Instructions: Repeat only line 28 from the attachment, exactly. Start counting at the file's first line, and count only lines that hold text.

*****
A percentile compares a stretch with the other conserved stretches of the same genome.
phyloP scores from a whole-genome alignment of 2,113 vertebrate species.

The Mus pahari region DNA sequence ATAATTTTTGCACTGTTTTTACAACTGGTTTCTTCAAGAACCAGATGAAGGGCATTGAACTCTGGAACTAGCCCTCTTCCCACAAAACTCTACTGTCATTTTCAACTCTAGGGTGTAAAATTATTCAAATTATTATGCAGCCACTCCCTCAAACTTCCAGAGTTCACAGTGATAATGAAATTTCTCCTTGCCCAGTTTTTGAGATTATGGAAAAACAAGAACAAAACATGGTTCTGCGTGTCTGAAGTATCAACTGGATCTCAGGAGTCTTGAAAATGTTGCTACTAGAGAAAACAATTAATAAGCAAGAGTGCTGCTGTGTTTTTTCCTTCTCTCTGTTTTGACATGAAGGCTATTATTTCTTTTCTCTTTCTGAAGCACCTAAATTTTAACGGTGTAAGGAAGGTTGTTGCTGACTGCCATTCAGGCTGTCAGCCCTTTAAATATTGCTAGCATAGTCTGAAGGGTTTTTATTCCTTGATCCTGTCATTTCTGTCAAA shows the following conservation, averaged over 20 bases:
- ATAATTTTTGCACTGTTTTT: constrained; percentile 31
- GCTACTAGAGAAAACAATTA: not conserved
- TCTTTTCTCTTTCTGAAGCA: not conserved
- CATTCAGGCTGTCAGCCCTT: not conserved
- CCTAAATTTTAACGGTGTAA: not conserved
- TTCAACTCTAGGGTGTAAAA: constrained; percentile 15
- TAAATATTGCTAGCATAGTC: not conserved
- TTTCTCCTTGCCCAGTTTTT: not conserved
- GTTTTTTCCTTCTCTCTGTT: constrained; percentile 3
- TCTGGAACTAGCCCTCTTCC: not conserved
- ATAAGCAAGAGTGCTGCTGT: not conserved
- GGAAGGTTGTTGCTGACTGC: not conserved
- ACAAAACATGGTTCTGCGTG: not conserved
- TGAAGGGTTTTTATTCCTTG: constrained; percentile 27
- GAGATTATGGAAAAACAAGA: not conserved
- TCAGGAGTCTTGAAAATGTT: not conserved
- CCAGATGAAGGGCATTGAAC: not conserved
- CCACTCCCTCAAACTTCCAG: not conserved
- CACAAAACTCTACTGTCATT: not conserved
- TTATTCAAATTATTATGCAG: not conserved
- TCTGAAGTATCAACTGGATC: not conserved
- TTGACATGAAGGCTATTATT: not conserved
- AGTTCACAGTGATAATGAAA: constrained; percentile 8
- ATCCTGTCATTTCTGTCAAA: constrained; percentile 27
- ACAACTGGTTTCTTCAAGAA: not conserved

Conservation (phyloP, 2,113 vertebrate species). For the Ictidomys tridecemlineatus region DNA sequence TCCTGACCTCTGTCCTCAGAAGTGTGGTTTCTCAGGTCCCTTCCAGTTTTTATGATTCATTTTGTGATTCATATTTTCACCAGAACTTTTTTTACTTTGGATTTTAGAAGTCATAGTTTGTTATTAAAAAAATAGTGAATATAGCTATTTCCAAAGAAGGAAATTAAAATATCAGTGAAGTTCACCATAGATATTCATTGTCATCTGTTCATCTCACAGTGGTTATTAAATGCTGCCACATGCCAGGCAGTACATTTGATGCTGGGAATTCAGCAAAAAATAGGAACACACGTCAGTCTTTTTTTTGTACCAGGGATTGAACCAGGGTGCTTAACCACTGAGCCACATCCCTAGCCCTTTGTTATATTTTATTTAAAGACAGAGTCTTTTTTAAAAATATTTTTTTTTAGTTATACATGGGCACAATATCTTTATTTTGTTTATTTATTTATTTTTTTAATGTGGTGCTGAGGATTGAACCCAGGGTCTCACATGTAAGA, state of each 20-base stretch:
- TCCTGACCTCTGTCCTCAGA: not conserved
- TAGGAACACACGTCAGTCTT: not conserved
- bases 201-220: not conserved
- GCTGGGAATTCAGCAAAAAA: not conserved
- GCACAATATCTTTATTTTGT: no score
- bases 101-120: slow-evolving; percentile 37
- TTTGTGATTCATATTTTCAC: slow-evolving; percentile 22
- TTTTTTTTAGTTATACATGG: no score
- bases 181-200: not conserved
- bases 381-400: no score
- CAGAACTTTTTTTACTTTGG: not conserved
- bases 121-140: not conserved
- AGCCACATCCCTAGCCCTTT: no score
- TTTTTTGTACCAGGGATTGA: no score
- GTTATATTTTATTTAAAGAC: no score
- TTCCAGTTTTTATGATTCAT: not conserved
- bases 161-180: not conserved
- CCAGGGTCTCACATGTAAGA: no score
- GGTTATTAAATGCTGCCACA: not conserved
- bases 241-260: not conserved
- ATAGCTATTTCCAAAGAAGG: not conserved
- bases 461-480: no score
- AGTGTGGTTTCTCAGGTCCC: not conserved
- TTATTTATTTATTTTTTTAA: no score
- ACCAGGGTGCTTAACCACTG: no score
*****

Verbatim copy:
- ACAACTGGTTTCTTCAAGAA: not conserved